Sir Arthur Conan Doyle (1859-1930) is one of Britain's most acclaimed authors. His creation of Sherlock Holmes and the subsequent novels featuring the Victorian sleuth made him, and Holmes, household names across the globe. Of less renown, however, are his later works in which he considered and discussed what he eventually saw as his life's true ...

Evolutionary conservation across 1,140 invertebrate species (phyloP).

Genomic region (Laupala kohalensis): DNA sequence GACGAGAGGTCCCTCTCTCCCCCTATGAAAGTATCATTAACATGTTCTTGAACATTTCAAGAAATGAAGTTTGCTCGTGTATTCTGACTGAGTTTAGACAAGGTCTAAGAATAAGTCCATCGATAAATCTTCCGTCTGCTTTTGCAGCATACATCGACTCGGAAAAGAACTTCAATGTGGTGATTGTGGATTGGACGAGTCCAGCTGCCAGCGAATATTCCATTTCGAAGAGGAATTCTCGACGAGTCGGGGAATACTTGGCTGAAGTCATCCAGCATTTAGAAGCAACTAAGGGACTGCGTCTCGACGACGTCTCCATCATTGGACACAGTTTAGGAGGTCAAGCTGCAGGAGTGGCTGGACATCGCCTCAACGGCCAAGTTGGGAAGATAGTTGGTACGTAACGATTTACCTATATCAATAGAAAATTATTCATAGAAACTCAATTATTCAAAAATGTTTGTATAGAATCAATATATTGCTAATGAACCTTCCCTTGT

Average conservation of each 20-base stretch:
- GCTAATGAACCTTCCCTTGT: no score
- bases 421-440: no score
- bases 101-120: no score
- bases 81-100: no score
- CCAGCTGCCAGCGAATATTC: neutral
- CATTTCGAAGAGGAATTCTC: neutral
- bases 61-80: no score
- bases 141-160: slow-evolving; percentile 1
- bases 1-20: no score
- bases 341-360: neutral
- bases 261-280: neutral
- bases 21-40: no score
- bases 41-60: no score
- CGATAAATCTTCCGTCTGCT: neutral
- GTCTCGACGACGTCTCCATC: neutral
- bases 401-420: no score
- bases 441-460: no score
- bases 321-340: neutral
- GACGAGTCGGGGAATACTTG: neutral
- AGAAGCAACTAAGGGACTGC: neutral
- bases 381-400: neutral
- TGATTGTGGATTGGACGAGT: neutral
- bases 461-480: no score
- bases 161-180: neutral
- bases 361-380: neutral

Sir Arthur Conan Doyle (1859-1930) is one of Britain's most acclaimed authors. His creation of Sherlock Holmes and the subsequent novels featuring the Victorian sleuth made him, and Holmes, household names across the globe. Of less renown, however, are his later works in which he considered and discussed what he eventually saw as his life's true mission; to spread the message of Spiritualism. His interest in Spiritualism was not something he came to in later life. He was already attending seances and researching life after death as far back as the early 1880's and by 1887 he had publicly announced his belief in Spiritualism when he wrote two letters to Spiritualist publication 'The Light'. He continued his research on the subject and expanded on his beliefs and as the years went by he wrote extensively on the topic. His earliest published book on the subject was 'The New Revelation' which appeared in 1916 which was quickly followed by 'The Vital Message' in 1918. In 1920 Sir Arthur went on a tour of Australia and New Zealand spreading his vital message and would continue to tour the world for the remainder of his life at his own expense proselytising for the cause. In 1924 He translated a French book, 'The Mystery of Joan of Arc' by Leo Denis that postulated the theory that Joan of Arc was a medium; this was two years before penning his magnum opus on the subject, 'The History of Spiritualism', in 1926. 'The Edge of the Unknown' was Conan Doyle's last published work and in it he discussed many things, most interesting of which was his thoughts on his one-time friend and eventual nemesis Harry Houdini. Houdini and Conan Doyle had a volatile relationship with Houdini's constant debunking of Spiritualism in public, enraging Sir Arthur, who believed that Houdini himself was a medium. In the book Sir Arthur also discusses ghosts and haunting which was something he had been looking into for many years. In 1893 he joined the British Society of Psychical Research, an organisation that contained many of the time's great scientific, philosophical and political minds amongst its number. The Society was set up so as to get a more concrete understanding of the many paranormal incidents that were reportedly occurring in the UK at the time and in 1894 Sir Arthur was sent out with two other psychical researchers to investigate a haunting. The panel were not immediately satisfied by their investigation but a later twist in the tale resulted in a positive verdict and the case served to strengthen Conan Doyle's belief in life after death and he continued to investigate cases of haunting for the rest of his life. The book also concentrates on the phenomenon of 'automatic writing'. Automatic writing is the term given to the act when a medium receives words from another entity which are written down on paper with the medium's hand not under their own control. Using this process many famous people have allegedly 'come through' and in 'The Edge of the Unknown' Sir Arthur delves into the afterlife writings attributed to Charles Dickens, Jack London and Oscar Wilde, amongst others. Although the book was his last and written shortly before he died, Conan Doyle wasn't aware of any illness so it shouldn't be seen as the final words of a dying man although it does contain his most detailed descriptions of some of the key elements of his research and is one of the crucial works in his Spiritualist canon.
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